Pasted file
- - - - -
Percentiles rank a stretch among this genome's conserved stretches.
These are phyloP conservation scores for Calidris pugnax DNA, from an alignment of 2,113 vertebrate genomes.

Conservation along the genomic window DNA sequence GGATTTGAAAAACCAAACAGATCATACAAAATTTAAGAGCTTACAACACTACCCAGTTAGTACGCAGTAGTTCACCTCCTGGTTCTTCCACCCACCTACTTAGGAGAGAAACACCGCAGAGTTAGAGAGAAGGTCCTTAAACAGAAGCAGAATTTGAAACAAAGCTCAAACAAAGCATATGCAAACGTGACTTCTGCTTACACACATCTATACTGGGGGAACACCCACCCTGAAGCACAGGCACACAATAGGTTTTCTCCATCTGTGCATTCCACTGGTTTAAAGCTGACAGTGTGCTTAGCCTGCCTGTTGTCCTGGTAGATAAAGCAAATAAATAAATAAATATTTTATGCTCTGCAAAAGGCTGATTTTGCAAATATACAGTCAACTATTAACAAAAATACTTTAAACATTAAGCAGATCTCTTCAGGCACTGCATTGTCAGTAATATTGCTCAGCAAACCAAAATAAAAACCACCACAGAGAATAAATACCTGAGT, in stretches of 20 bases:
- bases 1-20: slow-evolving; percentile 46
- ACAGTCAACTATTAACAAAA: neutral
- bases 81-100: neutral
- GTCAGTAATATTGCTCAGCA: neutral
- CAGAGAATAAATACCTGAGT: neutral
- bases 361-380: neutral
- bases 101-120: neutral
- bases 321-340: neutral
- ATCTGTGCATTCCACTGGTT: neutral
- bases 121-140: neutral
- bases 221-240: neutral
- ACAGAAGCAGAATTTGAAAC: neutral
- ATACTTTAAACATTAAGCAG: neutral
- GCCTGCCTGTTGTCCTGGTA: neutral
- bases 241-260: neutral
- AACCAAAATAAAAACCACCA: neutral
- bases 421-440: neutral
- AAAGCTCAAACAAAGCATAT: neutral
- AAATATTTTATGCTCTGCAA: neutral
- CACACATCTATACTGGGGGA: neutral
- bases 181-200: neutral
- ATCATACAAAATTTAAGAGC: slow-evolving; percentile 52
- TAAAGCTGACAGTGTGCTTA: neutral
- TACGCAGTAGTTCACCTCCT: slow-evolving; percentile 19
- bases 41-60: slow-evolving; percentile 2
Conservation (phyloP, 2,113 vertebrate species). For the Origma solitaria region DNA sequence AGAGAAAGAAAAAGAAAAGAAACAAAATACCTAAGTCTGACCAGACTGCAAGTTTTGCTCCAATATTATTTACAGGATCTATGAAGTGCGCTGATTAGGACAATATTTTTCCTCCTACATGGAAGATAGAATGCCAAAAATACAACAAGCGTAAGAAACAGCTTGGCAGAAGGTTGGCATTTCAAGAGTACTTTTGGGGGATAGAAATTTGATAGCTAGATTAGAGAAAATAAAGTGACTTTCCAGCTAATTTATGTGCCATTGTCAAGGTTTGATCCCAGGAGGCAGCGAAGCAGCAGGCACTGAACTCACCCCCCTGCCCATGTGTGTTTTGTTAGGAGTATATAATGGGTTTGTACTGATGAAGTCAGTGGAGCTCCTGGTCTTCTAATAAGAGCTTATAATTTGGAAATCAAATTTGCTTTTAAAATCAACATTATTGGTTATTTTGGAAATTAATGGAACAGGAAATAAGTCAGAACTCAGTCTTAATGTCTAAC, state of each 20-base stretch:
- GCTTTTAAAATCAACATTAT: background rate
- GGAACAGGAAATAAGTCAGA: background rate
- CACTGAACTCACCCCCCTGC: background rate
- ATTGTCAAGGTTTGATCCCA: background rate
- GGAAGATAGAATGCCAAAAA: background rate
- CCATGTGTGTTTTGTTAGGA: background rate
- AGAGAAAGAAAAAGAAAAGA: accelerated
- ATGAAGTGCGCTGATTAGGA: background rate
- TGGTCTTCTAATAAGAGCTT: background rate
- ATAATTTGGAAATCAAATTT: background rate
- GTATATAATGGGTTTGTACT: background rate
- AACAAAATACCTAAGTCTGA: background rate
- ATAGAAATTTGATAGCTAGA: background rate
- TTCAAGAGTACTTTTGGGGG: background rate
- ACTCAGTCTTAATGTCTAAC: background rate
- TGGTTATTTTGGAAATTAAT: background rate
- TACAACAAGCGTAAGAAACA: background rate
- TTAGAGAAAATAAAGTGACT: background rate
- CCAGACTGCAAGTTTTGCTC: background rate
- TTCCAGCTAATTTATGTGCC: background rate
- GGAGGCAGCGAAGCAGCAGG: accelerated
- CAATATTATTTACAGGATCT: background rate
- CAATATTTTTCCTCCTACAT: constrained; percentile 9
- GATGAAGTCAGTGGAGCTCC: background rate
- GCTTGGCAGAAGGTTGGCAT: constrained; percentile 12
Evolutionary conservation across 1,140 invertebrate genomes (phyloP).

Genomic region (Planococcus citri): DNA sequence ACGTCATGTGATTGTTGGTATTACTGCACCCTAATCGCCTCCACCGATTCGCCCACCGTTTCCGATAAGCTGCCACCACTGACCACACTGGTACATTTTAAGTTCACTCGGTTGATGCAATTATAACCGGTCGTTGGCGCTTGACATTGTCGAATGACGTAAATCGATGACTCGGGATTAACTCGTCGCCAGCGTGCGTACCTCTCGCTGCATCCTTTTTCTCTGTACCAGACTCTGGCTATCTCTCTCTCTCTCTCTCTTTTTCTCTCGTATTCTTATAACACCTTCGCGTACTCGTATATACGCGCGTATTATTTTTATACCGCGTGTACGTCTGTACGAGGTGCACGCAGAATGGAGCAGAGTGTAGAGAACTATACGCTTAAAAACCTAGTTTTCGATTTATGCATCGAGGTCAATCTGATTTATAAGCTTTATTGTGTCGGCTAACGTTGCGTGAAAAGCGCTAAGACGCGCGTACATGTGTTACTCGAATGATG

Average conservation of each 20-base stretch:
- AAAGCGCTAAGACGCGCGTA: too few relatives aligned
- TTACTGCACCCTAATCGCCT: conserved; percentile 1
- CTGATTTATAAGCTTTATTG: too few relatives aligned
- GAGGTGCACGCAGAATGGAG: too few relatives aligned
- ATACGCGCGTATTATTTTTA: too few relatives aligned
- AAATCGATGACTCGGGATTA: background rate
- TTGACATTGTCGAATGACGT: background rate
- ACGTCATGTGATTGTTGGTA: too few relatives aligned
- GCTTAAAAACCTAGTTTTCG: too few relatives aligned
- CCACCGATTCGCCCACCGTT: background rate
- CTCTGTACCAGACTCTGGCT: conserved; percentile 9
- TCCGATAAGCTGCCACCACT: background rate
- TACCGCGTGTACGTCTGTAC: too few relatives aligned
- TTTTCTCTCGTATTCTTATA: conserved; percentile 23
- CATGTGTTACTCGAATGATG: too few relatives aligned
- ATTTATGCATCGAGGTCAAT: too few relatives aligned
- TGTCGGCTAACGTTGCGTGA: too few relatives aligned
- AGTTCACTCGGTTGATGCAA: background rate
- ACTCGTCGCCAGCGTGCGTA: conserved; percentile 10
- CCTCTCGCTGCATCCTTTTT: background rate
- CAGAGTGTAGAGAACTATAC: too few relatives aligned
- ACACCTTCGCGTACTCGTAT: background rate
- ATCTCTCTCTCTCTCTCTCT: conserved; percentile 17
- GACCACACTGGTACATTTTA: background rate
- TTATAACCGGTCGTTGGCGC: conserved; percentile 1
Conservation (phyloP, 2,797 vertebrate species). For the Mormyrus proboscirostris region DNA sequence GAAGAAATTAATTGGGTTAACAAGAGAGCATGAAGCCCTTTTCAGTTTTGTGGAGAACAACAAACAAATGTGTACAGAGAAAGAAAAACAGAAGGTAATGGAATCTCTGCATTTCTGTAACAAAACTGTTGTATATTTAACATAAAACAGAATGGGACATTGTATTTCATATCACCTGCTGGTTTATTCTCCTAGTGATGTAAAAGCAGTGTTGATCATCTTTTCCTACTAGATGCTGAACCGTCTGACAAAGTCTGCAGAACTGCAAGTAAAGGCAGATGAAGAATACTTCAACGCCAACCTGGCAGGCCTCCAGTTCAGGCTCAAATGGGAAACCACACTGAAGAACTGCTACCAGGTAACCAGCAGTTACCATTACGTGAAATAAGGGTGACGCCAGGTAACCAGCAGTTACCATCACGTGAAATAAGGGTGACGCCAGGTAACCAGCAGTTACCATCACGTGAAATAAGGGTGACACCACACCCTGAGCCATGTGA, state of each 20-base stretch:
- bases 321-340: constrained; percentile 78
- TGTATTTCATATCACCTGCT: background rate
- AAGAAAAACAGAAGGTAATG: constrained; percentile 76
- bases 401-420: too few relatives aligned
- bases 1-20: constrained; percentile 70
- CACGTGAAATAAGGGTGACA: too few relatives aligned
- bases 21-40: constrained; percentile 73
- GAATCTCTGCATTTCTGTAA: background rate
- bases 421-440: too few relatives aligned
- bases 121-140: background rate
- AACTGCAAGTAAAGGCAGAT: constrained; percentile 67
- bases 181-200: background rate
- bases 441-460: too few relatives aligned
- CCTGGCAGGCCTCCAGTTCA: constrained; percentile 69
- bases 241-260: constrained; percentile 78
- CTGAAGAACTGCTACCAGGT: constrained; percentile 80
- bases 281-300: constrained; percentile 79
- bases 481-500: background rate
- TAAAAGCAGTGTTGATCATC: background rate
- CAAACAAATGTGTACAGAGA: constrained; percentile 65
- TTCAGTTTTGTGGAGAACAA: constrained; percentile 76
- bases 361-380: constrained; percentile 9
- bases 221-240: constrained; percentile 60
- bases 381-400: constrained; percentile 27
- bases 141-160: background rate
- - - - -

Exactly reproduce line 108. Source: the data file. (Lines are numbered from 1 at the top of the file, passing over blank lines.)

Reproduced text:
- bases 141-160: background rate